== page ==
Dizziness and Balance Rehabilitation Clinic in CanadaRehabilitation; ConcussionIn-Person CoursesBasic; Intermediate; AdvancedPT; OT; MD; DO; DC
Education Resources, Inc.Rehabilitation; Concussion; Cervicogenic; PediatricIn-Person Courses; Online CoursesBasic; Intermediate; AdvancedPT; PTA; OT; OTA; Aud
Elite Rehabilitation SolutionsRehabilitation; ConcussionIn-Person Courses; Online CoursesBasic; IntermediatePT
Emory University Competency Based CourseRehabilitationIn-Person CoursesIntermediate; AdvancedPT; OT; MD; DO
EvidenceCEURehabilitation; Concussion; CervicogenicIn-Person Courses; Online CoursesBasic; Intermediate; AdvancedPT; PTA
Functional Neurology SeminarsChiropractic CareOnline CoursesIntermediate; AdvancedDC
Great Lakes SeminarsRehabilitationIn-Person CoursesBasicPT
Healing VertigoRehabilitation; ConcussionOnline CoursesBasic; IntermediatePT; OT; Aud
HealthclickRehabilitation; ConcussionIn-Person Courses; Online CoursesBasic; Intermediate; AdvancedPT; PTA; OT; OTA
International Association of Functional Neurology and RehabilitationChiropractic CareConferenceBasic; Intermediate; AdvancedDC
International Symposium on Clinical NeuroscienceChiropractic CareConferenceIntermediate; AdvancedDC
International Vestibular ConferenceHealthcare; RehabilitationConferenceIntermediate; AdvancedPT
Johns Hopkins MedicineHealthcareIn-Person CoursesAdvancedMD; DO
Mayo School of Continuous Professional DevelopmentHealthcareConferenceIntermediate; AdvancedMD; DO
MedbridgeRehabilitationOnline CoursesBasic; IntermediatePT; PTA; OT; OTA
Motivations, Inc.Rehabilitation; PediatricIn-Person CoursesBasic; IntermediatePT; PTA; OT
Noesis Therapy SeminarsConcussion; RehabilitationIn-Person Courses; Online CoursesBasic; Intermediate; AdvancedPT; OT; DC; Aud; PA; PTA; OTA
North 49 TherapyRehabilitationOnline Courses; In-Person CoursesBasic; IntermediatePT
OTcourses.comRehabilitationOnline CoursesBasic; Intermediate; AdvancedOT; OTA
PESI RehabRehabilitationIn-Person CoursesBasic; IntermediatePT; PTA; OT; OTA; MD; DO; Aud
Posture and Balance ConceptsRehabilitationIn-Person CoursesBasic; IntermediatePT; PTA; OT; OTA
Shirley Ryan Ability Lab AcademyRehabilitationIn-Person CoursesBasic; IntermediatePT; PTA; OT; OTA
Skill WorksRehabilitation; CervicogenicIn-Person CoursesBasic; IntermediatePT
Specialty TherapyRehabilitation; PediatricIn-Person CoursesBasic; Intermediate; AdvancedPT; PTA; OT; OTA
St. Joseph's/Candlar Center for Oto-NeurologyHealthcareIn-Person Courses; Online CoursesIntermediateMD; DO; Aud
Summit Professional EducationRehabilitationOnline CoursesBasicPT; PTA; OT; OTA
Therapy InsightsRehabilitationOnline CoursesBasic; IntermediatePT; OT; OTA; PTA
Therapy Network SeminarsRehabilitationIn-Person CoursesBasic; IntermediatePT; PTA; OT; OTA
University of ManchesterHealthcareOnline CoursesIntermediate; AdvancedAud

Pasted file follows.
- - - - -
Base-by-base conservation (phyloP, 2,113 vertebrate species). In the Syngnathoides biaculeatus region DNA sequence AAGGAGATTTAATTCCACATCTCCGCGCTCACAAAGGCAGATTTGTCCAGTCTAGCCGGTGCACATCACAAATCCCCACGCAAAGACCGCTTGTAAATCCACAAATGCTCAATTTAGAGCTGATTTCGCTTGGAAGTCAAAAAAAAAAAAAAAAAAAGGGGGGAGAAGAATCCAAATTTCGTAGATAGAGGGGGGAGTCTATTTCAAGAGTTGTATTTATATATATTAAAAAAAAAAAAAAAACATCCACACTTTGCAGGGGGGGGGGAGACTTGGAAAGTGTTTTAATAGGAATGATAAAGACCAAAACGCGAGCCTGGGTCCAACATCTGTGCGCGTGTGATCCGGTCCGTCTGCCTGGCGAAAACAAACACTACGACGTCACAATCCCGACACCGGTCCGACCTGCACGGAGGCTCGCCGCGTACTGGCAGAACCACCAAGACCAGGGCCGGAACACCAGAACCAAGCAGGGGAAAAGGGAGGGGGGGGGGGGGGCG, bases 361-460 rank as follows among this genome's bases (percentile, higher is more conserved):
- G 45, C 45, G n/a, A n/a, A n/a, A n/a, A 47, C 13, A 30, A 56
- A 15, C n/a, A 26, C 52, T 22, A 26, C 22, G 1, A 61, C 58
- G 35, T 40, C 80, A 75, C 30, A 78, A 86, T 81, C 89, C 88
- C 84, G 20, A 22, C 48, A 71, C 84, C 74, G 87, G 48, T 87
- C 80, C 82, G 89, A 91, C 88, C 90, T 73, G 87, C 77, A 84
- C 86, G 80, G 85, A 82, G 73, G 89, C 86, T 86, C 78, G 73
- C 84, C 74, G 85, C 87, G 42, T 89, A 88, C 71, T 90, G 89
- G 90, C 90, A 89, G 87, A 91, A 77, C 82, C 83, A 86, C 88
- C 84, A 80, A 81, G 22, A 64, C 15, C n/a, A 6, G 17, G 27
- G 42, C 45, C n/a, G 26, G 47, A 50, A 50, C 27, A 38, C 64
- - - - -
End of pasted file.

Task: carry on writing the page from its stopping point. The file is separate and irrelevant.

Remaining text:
University of PittsburghRehabilitation; Concussion; CervicogenicOnline Courses; In-Person CoursesAdvancedPT
Vestibular TodayRehabilitationIn-Person Courses; Online CoursesBasic; IntermediatePT; PTA; OT; OTA; Aud

3. Find a mentor or “Board of Directors”

In order to get guidance as you examine and treat patients with dizziness, you will want to find an experienced clinician to mentor you, likely from your same discipline if available. You can have 3-5 mentors, also known as your “board of directors,” who you can email, call, or video chat with questions that arise as you see more patients with dizziness and imbalance. If mentors are not available within your organization, useful ways to find them can include:

  • Local vestibular clinicians in the Vestibular Disorders Association
  • Contact the largest hospital networks in your area that have vestibular therapists or a balance center to ask about potential mentorship or vestibular education groups for clinicians in the region
  • Vestibular course instructors and lab assistants
  • Specialty section websites
  • Discipline-specific mentorship programs such as the Clinical Mentorship Program through the Academy of Neurologic Physical Therapy

4. Get experience examining patients with the proper tools

Once you’ve gained knowledge by taking coursework, it is essential to get experience working with vestibular patients. A critical part of a vestibular exam is watching eye movements during the oculomotor and positional testing portions. Some of these tests should be done with visual fixation removed (in the dark) to maximize the likelihood of visualizing and recording any abnormal eye movements. Baba et al. (2004) found that if you are using traditional thickened lens Frenzels instead of infrared video goggles (video Frenzels) to view eye movements in the dark, you can miss 66% or more of abnormal eye movements in patients with vestibular pathology. Other important tools can include a tape measure or accommodation ruler to measure convergence, an eye chart for measuring dynamic visual acuity, and an eye occluder for testing for skew deviations. For a helpful list of tools, check out our Essential Equipment for a Vestibular Rehabilitation Clinic.

5. Keep connected for advanced skills and knowledge building

Choose as many resources below as you can to keep your vestibular care fresh, current, and evidence-based and to maximize your connections with leaders in the field:

The field of vestibular care is fascinating in its complexity, rewarding in its ability to literally change the lives of clients who receive quality care, and challenging in its constant evolution of new techniques for evidence based examination and treatment. Should you choose to move forward on your journey to become an experienced vestibular clinician, we applaud and welcome you to this grand adventure. Gaining these skills requires dedication and time, but when done well, it is completely worth the effort!

Questions? Have more tips to recommend? Contact helena@vestibularfirst.com!